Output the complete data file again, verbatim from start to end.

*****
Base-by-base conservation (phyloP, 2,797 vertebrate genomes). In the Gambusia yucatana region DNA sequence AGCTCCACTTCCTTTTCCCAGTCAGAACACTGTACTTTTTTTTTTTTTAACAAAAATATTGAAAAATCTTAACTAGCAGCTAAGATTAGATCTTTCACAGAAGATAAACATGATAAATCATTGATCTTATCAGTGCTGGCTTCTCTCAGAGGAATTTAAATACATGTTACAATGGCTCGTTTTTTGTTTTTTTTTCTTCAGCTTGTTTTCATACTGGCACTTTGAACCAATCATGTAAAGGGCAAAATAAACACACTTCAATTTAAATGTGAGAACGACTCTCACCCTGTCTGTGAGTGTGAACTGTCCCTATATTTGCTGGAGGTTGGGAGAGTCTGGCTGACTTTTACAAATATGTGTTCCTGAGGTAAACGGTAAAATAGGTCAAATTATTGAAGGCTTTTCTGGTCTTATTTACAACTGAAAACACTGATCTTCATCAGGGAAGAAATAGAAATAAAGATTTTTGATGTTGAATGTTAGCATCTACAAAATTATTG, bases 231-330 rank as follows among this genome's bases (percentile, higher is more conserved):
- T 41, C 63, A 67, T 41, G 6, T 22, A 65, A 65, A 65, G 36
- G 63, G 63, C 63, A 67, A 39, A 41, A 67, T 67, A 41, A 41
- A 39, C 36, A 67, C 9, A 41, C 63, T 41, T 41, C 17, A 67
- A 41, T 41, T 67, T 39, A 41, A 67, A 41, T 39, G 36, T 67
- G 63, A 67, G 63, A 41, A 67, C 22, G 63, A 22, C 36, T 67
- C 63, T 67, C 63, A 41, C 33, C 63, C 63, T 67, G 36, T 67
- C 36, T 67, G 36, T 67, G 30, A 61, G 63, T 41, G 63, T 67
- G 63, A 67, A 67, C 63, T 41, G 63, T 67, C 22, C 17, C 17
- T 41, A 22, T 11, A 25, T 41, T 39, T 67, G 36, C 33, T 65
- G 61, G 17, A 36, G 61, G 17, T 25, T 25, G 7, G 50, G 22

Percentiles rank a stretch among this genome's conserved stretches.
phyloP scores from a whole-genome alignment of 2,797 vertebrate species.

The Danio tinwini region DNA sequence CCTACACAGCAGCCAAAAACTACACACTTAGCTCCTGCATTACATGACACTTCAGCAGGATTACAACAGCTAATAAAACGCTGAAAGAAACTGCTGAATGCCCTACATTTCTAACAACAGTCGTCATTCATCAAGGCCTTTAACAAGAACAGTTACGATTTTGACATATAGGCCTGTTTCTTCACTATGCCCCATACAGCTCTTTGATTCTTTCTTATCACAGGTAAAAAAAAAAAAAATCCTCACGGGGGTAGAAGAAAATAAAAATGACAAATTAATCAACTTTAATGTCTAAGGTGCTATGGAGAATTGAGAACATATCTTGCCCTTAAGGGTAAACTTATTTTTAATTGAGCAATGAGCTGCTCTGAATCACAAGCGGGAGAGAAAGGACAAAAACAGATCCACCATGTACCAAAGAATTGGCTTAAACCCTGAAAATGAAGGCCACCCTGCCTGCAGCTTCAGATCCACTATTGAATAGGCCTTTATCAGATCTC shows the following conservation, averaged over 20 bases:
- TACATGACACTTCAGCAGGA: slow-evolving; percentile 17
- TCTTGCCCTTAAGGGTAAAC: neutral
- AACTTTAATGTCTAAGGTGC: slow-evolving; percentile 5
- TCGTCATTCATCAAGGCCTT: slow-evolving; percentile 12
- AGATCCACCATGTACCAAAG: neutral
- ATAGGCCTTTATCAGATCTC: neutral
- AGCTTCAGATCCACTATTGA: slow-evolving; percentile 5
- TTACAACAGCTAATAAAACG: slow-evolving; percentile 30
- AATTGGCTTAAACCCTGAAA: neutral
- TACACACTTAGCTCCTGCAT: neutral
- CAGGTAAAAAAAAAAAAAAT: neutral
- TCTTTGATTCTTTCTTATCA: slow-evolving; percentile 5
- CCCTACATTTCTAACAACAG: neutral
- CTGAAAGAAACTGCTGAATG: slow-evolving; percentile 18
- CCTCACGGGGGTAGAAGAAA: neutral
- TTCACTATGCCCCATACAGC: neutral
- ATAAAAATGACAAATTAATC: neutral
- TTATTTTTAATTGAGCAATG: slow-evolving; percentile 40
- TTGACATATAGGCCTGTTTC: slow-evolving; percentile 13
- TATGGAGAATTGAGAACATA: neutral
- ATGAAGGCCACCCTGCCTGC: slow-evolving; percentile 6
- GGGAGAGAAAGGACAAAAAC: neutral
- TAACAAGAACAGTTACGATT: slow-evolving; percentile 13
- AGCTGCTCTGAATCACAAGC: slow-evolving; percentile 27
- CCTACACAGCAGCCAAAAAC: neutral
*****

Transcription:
Base-by-base conservation (phyloP, 2,797 vertebrate genomes). In the Gambusia yucatana region DNA sequence AGCTCCACTTCCTTTTCCCAGTCAGAACACTGTACTTTTTTTTTTTTTAACAAAAATATTGAAAAATCTTAACTAGCAGCTAAGATTAGATCTTTCACAGAAGATAAACATGATAAATCATTGATCTTATCAGTGCTGGCTTCTCTCAGAGGAATTTAAATACATGTTACAATGGCTCGTTTTTTGTTTTTTTTTCTTCAGCTTGTTTTCATACTGGCACTTTGAACCAATCATGTAAAGGGCAAAATAAACACACTTCAATTTAAATGTGAGAACGACTCTCACCCTGTCTGTGAGTGTGAACTGTCCCTATATTTGCTGGAGGTTGGGAGAGTCTGGCTGACTTTTACAAATATGTGTTCCTGAGGTAAACGGTAAAATAGGTCAAATTATTGAAGGCTTTTCTGGTCTTATTTACAACTGAAAACACTGATCTTCATCAGGGAAGAAATAGAAATAAAGATTTTTGATGTTGAATGTTAGCATCTACAAAATTATTG, bases 231-330 rank as follows among this genome's bases (percentile, higher is more conserved):
- T 41, C 63, A 67, T 41, G 6, T 22, A 65, A 65, A 65, G 36
- G 63, G 63, C 63, A 67, A 39, A 41, A 67, T 67, A 41, A 41
- A 39, C 36, A 67, C 9, A 41, C 63, T 41, T 41, C 17, A 67
- A 41, T 41, T 67, T 39, A 41, A 67, A 41, T 39, G 36, T 67
- G 63, A 67, G 63, A 41, A 67, C 22, G 63, A 22, C 36, T 67
- C 63, T 67, C 63, A 41, C 33, C 63, C 63, T 67, G 36, T 67
- C 36, T 67, G 36, T 67, G 30, A 61, G 63, T 41, G 63, T 67
- G 63, A 67, A 67, C 63, T 41, G 63, T 67, C 22, C 17, C 17
- T 41, A 22, T 11, A 25, T 41, T 39, T 67, G 36, C 33, T 65
- G 61, G 17, A 36, G 61, G 17, T 25, T 25, G 7, G 50, G 22

Percentiles rank a stretch among this genome's conserved stretches.
phyloP scores from a whole-genome alignment of 2,797 vertebrate species.

The Danio tinwini region DNA sequence CCTACACAGCAGCCAAAAACTACACACTTAGCTCCTGCATTACATGACACTTCAGCAGGATTACAACAGCTAATAAAACGCTGAAAGAAACTGCTGAATGCCCTACATTTCTAACAACAGTCGTCATTCATCAAGGCCTTTAACAAGAACAGTTACGATTTTGACATATAGGCCTGTTTCTTCACTATGCCCCATACAGCTCTTTGATTCTTTCTTATCACAGGTAAAAAAAAAAAAAATCCTCACGGGGGTAGAAGAAAATAAAAATGACAAATTAATCAACTTTAATGTCTAAGGTGCTATGGAGAATTGAGAACATATCTTGCCCTTAAGGGTAAACTTATTTTTAATTGAGCAATGAGCTGCTCTGAATCACAAGCGGGAGAGAAAGGACAAAAACAGATCCACCATGTACCAAAGAATTGGCTTAAACCCTGAAAATGAAGGCCACCCTGCCTGCAGCTTCAGATCCACTATTGAATAGGCCTTTATCAGATCTC shows the following conservation, averaged over 20 bases:
- TACATGACACTTCAGCAGGA: slow-evolving; percentile 17
- TCTTGCCCTTAAGGGTAAAC: neutral
- AACTTTAATGTCTAAGGTGC: slow-evolving; percentile 5
- TCGTCATTCATCAAGGCCTT: slow-evolving; percentile 12
- AGATCCACCATGTACCAAAG: neutral
- ATAGGCCTTTATCAGATCTC: neutral
- AGCTTCAGATCCACTATTGA: slow-evolving; percentile 5
- TTACAACAGCTAATAAAACG: slow-evolving; percentile 30
- AATTGGCTTAAACCCTGAAA: neutral
- TACACACTTAGCTCCTGCAT: neutral
- CAGGTAAAAAAAAAAAAAAT: neutral
- TCTTTGATTCTTTCTTATCA: slow-evolving; percentile 5
- CCCTACATTTCTAACAACAG: neutral
- CTGAAAGAAACTGCTGAATG: slow-evolving; percentile 18
- CCTCACGGGGGTAGAAGAAA: neutral
- TTCACTATGCCCCATACAGC: neutral
- ATAAAAATGACAAATTAATC: neutral
- TTATTTTTAATTGAGCAATG: slow-evolving; percentile 40
- TTGACATATAGGCCTGTTTC: slow-evolving; percentile 13
- TATGGAGAATTGAGAACATA: neutral
- ATGAAGGCCACCCTGCCTGC: slow-evolving; percentile 6
- GGGAGAGAAAGGACAAAAAC: neutral
- TAACAAGAACAGTTACGATT: slow-evolving; percentile 13
- AGCTGCTCTGAATCACAAGC: slow-evolving; percentile 27
- CCTACACAGCAGCCAAAAAC: neutral